Is Dog Ownership Right for You?
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A dog can bring you years of companionship, fun, and affection. However, owning one is a major responsibility. Thinking about your life and circumstances before making any major decisions is a smart approach to take.
Consider the Differing Time Requirements
Start by realizing that all dogs need time devoted to them. However, the amounts vary depending on the breed and temperament of the animal. The age of the dog can make a difference, too.
Many puppies, regardless of breed, are extremely energetic in the earliest stages of life. However, some of them calm down as they become older. Moreover, dogs may be extremely shy and quiet, particularly if they did not receive the required socialization from a young age or suffered abuse and neglect in a previous home.
Decide how much time you can reasonably devote to a dog. Then, when taking the next step of looking for a suitable canine as an addition to your family, take those specifics into account. If you’re considering getting an animal from a shelter, ask the employees for details about its former living arrangements, if available. Determine how what you can offer compares to the earlier situation.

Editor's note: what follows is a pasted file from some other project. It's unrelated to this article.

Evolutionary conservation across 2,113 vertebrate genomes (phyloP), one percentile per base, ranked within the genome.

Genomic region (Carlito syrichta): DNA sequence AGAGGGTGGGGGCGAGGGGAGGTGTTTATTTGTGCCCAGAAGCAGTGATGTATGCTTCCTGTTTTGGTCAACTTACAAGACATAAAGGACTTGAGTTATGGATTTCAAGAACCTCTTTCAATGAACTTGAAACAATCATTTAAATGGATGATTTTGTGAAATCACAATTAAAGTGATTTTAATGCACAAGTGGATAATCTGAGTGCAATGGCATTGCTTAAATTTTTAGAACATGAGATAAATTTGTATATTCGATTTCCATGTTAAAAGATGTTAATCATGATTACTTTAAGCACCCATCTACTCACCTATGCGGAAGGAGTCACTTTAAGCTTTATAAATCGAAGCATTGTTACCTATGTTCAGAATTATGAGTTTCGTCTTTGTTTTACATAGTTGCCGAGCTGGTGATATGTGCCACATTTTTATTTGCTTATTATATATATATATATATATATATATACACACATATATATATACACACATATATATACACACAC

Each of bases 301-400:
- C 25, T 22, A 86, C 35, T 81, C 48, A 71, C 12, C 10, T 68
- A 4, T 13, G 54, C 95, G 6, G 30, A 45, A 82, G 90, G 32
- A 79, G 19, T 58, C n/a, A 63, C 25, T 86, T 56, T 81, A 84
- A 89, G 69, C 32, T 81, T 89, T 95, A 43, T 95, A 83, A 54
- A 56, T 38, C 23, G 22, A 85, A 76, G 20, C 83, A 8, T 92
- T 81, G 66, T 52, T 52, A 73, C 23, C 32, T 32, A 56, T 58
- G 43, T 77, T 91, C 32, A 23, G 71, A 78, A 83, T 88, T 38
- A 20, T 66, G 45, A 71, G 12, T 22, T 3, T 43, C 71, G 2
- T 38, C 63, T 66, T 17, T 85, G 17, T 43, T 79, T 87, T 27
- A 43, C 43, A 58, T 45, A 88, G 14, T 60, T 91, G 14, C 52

Think About Your Willingness to Engage With the Dog
Another aspect closely related to the broader time requirements mentioned above concerns how eager and able you are to interact with the dog. For example, do you envision it needing to spend most of the day confined to a crate, or will you spend hours per day directly engaging with it in an environment that allows for more free movement?
Your employment schedule may also impact whether you should get a dog now or wait until another time in life. If you work full-time and also have a lengthy commute, those characteristics may mean that you’ll be away from the canine too much, even if you’d much rather have the furry family member by your side. On the other hand, maybe you’re fortunate enough to work from home. In that case, the dog may learn to sit quietly at your feet as you stay productive.
Consider whether other family members will commit to taking care of the animal, too. Maybe you’re feeling a bit overwhelmed and think that now is not the best time to get a dog. However, if your two teenagers promise to pitch in, the situation could change.
Become Aware of the Training Needs
Most dogs require some amount of training in new homes, such as teaching them not to do a specific thing. Fortunately, there are products on the market that can help.
For example, an ultrasonic trainer is great for discouraging dogs from barking. It emits sounds that dogs find annoying, but humans can’t hear. Similarly, if you need to house-train a dog, puppy pads can help prevent accidents.
If you don’t want to do a lot of training after bringing a dog home, choosing an older, well-mannered canine could help. It’s also useful to learn about any existing behavioral traits the animal has, if possible. There is no universal answer to whether you should get a dog. However, the areas covered here will get you on the right track for making an informed decision.